Critical incidents as formative influences on the work of educational researchers: understanding an insider perspective through narrative enquiry

Christopher Holligan, Michael Wilson

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Drawing on insights from phenomenological sociology and various strands of socio-cultural theory, this paper reports the findings of a qualitative investigation into critical incidents as formative influences in the research orientation and research cultivation of 22 academics working in research-intensive university education departments. The study first outlines the context in which educational research has taken place, focusing on evidence of tension and conflict associated with differences in epistemological and professional orientation. The research findings indicate two ideal-type categories of educational research professional: the 'intellectual-academic', motivated primarily by the intellectual virtue of research excellence and accountability to the academic community; and the 'humanistic-professional', motivated by service to the wider community. It is concluded that a synergy of both orientations is necessary in producing quality research that is both rigorous and meaningful to a constituency of stakeholders extending beyond the immediate interests of academe.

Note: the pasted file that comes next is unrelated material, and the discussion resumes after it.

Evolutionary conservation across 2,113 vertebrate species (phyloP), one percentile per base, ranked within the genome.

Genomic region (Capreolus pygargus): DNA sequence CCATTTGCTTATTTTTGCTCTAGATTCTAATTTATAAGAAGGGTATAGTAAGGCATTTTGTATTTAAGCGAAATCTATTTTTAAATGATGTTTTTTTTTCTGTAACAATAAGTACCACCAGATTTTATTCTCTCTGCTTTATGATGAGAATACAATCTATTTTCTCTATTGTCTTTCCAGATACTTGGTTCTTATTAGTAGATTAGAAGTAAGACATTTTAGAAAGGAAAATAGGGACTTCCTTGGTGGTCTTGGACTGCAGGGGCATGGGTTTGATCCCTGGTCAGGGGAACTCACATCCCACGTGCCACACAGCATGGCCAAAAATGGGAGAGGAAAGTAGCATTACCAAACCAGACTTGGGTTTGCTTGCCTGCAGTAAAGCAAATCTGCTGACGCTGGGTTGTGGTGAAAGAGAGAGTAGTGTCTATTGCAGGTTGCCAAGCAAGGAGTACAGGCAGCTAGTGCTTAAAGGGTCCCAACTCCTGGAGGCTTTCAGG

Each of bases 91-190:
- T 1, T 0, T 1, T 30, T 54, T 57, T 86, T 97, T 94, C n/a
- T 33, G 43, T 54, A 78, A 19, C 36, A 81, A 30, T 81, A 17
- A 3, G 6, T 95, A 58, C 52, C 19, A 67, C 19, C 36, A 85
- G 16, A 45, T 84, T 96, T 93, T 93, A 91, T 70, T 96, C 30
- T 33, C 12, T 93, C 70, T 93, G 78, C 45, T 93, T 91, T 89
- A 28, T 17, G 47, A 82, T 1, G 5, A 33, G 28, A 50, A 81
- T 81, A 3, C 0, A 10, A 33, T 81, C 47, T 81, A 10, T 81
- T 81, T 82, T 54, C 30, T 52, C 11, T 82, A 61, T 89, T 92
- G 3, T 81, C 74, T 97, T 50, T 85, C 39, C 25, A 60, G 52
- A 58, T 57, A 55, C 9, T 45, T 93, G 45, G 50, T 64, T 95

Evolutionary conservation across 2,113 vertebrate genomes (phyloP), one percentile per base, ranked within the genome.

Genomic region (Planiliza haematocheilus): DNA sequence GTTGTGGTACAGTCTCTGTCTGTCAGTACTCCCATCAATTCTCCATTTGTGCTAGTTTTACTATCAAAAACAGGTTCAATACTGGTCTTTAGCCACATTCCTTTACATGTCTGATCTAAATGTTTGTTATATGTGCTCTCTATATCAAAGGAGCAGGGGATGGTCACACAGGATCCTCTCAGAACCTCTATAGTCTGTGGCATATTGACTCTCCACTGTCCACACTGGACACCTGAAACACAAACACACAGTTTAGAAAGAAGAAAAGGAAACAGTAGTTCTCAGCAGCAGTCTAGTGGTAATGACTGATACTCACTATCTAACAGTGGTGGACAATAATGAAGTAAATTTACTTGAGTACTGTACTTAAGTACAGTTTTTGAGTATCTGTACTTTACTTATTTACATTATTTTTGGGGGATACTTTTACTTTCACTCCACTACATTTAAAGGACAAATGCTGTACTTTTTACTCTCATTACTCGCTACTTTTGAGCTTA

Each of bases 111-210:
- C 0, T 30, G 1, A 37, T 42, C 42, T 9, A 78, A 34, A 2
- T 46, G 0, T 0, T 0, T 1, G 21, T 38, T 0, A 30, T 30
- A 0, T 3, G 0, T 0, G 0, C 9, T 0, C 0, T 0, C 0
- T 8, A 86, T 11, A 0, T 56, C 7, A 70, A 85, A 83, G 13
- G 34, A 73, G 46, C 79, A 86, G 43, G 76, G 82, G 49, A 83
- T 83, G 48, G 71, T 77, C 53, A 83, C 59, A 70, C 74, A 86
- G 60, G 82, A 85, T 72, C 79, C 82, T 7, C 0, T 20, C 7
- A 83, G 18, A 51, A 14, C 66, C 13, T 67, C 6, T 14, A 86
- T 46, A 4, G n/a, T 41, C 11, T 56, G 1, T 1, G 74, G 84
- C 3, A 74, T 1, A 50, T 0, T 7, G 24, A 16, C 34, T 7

Original languageEnglish
Pages (from-to)453-473
JournalBritish Journal of Sociology of Education
Issue number3
Publication statusPublished - 3 Apr 2015


  • research cultivation
  • research orientations
  • research identities
  • lifeworlds
  • narrative enquiry
  • ideal-types
  • critical incidents

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